033While I was waiting for the first batch to cool to be jarred, I started a second batch of pickles.  Since we had small pickling cucumbers, I decided to do a pint of pickle spears.  For a more delicate vinegar flavor, I opted to use white wine vinegar in the brine.  For flavoring, I used the red pepper flakes, black peppercorns, green coriander, and mustard seeds along with a little bit of onion (maybe one or two rings) and large cloves of garlic.  My brine filled the jar to the top.

Again, it sat in the refrigerator while I was away on vacation.  The flavor was similar, due to spices, but was a bit less pronounced both due to the vinegar choice and the water in cucumbers. The garlic was a great addition along with a bit of heat.  Delicious!!

055The next thing was a little more outside of the box:  cabbage.  My friend makes sauerkraut often and I was considering that, but you have to make sure the cabbage stays below the liquid level and I wasn’t going to be around to make sure that happened and to fend off scary, possibly deadly bacteria.  Instead, I decided to make another batch of the brine (apple cider vinegar) and pour it mostly warm over chopped up green and red cabbage.  To get a sauerkraut feel, I used caraway seeds in with my mustard seed.

It started out as a colorful mix of purple and green.  When I got back from vacation, everything was a mellow pink.  The flavor is still pickle-y but there is a bit of sauerkraut-ness there too.

I was feeling very good about what I had accomplished.  I went to put everything in the refrigerator and noticed I had a sad bowl of green grapes sitting in the fridge.  They weren’t especially sweet so I knew I wasn’t going to be able to get them eaten before I left home.

Recently at a winery we had pickled grapes as part of a cheese and cured meat plate.  I did a quick internet search and found a recipe that seemed quick and was intriguing to me due to the use of a cinnamon stick and black pepper.  It was super fast to put together (white wine vinegar, sugar, brown mustard seeds which I happened to have, whole black peppercorns, salt and a cinnamon stick).  Her recipe looked like it was made with red grapes.  No worries.  I was open to the experiment.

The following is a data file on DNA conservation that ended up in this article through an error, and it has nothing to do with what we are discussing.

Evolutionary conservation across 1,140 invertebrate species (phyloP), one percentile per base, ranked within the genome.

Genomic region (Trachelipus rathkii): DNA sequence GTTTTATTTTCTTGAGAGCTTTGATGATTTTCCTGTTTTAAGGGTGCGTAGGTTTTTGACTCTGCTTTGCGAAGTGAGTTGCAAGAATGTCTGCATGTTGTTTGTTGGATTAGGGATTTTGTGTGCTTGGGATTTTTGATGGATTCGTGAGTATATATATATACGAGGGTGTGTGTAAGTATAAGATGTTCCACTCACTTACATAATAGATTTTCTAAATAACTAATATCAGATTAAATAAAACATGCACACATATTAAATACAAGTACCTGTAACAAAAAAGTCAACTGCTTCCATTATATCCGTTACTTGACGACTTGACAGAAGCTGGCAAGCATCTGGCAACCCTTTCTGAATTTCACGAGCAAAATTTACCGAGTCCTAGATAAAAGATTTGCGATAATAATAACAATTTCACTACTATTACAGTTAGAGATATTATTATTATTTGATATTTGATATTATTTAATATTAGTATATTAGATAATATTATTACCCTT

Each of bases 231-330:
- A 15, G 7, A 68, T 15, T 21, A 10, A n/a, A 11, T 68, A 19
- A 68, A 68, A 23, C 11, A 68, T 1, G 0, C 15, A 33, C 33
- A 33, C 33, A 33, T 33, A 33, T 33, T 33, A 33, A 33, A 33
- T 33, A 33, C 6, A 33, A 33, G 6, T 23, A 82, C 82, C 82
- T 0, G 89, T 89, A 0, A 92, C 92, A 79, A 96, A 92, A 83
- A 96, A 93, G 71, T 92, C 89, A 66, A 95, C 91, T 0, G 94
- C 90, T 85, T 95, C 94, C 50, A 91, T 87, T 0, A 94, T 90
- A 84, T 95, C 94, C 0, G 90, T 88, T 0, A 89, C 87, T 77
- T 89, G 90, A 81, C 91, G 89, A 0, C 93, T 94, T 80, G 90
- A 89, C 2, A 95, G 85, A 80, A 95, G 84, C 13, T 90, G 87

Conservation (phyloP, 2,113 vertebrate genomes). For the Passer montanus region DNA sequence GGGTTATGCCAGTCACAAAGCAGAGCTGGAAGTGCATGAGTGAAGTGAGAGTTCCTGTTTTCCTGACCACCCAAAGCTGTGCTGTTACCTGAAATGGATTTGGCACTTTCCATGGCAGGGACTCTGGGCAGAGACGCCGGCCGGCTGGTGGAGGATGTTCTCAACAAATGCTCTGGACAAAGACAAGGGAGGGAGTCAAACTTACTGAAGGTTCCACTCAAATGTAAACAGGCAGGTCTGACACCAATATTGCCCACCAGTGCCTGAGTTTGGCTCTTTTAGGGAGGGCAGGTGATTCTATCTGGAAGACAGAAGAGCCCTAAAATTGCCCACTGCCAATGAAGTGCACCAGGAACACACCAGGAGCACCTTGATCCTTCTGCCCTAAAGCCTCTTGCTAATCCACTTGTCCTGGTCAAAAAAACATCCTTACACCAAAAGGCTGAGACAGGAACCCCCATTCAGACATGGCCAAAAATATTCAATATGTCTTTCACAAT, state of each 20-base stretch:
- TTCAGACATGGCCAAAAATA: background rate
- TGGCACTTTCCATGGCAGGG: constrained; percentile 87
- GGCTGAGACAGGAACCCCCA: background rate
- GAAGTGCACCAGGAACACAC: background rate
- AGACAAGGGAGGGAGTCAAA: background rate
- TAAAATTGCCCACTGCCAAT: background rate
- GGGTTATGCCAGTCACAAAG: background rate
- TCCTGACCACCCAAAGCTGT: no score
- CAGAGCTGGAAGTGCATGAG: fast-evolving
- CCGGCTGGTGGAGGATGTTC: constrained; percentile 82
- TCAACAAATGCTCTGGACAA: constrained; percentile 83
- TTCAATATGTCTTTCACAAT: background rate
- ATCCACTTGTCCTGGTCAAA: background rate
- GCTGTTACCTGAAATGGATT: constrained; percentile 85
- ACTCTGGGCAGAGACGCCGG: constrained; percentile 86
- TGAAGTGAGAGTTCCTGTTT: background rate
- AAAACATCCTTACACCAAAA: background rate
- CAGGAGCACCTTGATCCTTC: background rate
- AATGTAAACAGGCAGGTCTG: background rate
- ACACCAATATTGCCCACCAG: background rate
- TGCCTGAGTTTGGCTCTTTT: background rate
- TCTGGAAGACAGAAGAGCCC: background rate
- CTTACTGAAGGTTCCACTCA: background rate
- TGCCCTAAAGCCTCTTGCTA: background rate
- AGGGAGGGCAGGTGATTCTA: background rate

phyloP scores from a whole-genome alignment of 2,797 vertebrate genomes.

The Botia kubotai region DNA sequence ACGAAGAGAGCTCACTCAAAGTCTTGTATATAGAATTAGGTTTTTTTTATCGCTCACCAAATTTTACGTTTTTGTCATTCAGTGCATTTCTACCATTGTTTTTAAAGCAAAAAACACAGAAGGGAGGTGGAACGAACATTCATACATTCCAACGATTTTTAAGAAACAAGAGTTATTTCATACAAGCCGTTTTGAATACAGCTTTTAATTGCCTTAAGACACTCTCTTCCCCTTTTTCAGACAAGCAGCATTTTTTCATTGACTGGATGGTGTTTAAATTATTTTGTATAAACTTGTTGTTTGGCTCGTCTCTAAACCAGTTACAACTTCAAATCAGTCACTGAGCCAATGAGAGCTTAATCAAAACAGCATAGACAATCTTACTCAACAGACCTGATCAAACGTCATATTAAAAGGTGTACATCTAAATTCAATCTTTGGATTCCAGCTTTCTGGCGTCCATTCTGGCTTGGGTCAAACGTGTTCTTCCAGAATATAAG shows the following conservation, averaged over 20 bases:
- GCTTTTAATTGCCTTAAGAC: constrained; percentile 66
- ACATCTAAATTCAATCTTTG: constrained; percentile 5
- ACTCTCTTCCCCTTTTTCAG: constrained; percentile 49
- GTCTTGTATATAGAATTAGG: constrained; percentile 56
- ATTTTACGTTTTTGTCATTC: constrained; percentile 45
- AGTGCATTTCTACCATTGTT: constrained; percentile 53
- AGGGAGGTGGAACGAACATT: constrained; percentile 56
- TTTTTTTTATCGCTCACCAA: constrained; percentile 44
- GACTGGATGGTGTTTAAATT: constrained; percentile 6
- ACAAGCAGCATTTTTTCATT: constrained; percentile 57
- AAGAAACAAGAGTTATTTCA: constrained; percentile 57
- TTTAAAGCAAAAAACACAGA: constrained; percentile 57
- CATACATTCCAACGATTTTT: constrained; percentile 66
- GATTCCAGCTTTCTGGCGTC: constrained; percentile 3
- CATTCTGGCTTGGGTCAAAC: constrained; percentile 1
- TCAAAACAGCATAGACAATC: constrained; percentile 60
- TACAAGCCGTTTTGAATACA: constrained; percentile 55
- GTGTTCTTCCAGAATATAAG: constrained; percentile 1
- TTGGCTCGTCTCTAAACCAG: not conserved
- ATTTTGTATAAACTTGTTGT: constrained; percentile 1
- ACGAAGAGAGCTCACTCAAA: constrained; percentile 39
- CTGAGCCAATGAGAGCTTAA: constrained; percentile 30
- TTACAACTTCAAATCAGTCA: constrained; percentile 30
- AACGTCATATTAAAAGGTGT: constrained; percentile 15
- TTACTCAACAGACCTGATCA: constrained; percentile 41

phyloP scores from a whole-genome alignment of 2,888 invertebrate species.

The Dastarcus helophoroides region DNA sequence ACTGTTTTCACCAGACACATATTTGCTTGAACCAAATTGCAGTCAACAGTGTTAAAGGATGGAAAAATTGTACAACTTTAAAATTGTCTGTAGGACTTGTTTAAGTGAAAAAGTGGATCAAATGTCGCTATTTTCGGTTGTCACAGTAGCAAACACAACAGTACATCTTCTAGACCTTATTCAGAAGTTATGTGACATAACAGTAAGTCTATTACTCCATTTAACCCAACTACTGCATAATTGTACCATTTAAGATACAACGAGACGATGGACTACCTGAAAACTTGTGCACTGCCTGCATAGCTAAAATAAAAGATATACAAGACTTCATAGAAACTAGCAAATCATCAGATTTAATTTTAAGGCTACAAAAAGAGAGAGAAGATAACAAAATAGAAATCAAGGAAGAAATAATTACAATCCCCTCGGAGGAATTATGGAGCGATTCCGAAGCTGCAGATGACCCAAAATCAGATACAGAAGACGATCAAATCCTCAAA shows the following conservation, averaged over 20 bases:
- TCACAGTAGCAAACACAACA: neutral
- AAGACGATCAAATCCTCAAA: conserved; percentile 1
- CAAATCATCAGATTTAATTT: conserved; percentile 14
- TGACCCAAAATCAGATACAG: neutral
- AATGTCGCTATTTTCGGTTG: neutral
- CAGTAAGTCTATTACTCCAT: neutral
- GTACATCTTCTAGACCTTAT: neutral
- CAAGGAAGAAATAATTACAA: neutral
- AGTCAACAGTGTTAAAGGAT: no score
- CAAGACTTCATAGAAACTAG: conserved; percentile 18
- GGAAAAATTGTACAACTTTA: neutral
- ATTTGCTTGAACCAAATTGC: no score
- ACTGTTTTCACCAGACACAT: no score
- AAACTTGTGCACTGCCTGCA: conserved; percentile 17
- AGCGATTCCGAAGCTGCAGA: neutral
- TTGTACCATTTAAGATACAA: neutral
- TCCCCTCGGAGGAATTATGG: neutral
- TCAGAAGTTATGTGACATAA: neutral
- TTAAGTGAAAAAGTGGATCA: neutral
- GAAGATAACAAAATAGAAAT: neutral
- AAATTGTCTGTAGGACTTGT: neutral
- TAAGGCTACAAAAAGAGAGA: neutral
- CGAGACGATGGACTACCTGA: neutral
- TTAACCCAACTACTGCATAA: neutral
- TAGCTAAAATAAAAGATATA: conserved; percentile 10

061It was, however, getting late and I was eager to head to bed.  I did not trim the grapes to remove what she called the “belly button” where the grape attaches to the stem.  I assumed that in a week, the brine could work its way into the grapes.  I also opted to pour the still warm brine over the grapes, put in the fridge, and move on.  My result, however, was some of my grapes puckered and shriveled a bit.  If I do it again, I’d wait for the brine to be mostly room temperature but I still don’t think I’d bother trimming each grape.

A week later they were pungent and sweet.  Ok to eat on their own and delicious with cheese and crackers.  Much better than they were as plain grapes.  If you have a not-so-tasty batch of grapes, this would be a way to salvage them.

It was so nice to leave town knowing my veggies were safely processing in jars in the fridge rather than decaying in the vegetable bins.  I’ve been enjoying the fruits of my labor since returning home!